Venture business trends: IPO as a “downgrade”

    Venture capitalists are increasingly talking about IPOs as a kind of “lowering round” of financing. Indeed, immediately after an IPO, or after some time, the assessment of startups often falls and is much lower than in private rounds. This has happened with companies such as Square , Facebook , Groupon and Zynga .

    According to the IPO, Square processing company received a valuation of $ 2.9 billion. This is more than half the October estimate. The price per share fell below the minimum mark of $ 11 and amounted to $ 9. The company put up for sale $ 243 million of securities. This is 25% less than the declared amount ($ 324 million). "Megamind" wrotethat in October Square was valued at $ 6 billion.

    In December 2011, mobile game developer Zynga launched a public offering for $ 10 per share. However, on the first day, the price dropped to $ 9.50. Six months later, she fell to $ 3 per paper. Since then, the company's valuation has declined by 73.16%.

    In 2011, Groupon also launched an IPO website for discounts and coupons. The beginning was promising - the company's quotes increased by 50% and reached $ 20 per share. But shortly after the placement, investors had many questions about the company's profitability and its prospects. Shares fell $ 6.32. Further, the decline continued and reached 89.7% in August 2015. But before the IPO, Google offered to buy Groupon for $ 6 billion.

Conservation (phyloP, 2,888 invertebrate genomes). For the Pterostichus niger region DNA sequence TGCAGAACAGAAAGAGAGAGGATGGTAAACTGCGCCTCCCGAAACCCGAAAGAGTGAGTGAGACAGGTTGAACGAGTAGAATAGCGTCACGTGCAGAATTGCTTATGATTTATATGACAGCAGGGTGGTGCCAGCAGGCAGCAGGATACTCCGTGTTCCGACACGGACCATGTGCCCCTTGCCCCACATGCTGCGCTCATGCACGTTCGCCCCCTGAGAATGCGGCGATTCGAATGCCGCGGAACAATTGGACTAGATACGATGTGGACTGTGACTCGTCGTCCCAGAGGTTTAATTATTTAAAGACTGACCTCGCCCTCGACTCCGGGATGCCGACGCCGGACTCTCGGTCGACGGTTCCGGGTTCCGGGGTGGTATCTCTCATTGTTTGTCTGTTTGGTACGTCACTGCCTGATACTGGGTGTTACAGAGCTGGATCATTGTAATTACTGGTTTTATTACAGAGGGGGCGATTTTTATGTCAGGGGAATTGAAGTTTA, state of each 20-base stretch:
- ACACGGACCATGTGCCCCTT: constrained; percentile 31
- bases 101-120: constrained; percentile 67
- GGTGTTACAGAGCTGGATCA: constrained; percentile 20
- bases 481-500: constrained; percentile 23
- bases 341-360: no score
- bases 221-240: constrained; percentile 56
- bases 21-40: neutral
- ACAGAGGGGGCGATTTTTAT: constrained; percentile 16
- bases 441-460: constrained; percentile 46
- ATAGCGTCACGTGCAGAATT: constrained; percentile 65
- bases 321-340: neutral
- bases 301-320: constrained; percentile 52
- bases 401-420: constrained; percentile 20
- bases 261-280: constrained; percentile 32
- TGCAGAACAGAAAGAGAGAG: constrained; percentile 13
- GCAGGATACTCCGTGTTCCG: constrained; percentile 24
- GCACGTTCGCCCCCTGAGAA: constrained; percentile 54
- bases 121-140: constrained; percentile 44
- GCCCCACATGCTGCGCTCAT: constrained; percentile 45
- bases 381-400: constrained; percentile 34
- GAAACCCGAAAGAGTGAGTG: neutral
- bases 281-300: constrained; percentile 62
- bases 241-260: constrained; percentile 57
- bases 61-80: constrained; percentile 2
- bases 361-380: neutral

At some stage, these companies were reevaluated, and after the IPO they were simply returned from heaven to earth. In connection with what is happening, many analysts do not miss the opportunity to recall the phrase “dot-com bubble” that is pretty tired of the edge. That is, now, if a company gains a reputation not just as a “bubble”, but as a bubble that is about to burst, public and then private investors “turn away” from it.

    A number of experts associate the phenomenon of the “lowering round” with the unstable economic situation in the world, with the volatility of stock markets, with the dollar, and someone calls such failures temporary “anomalies”.

    However, some experts believe that the gap between the assessments before and after the IPO is not so fatal in the long run, reportsTechCrunch. Facebook at one time also passed the "test of publicity." Then, in May 2012, the company made a number of miscalculations during the placement, and the price per share fell significantly below expectations. After that, Facebook restored its reputation for a year. However, now, after three years, the company's valuation has grown by more than five times.

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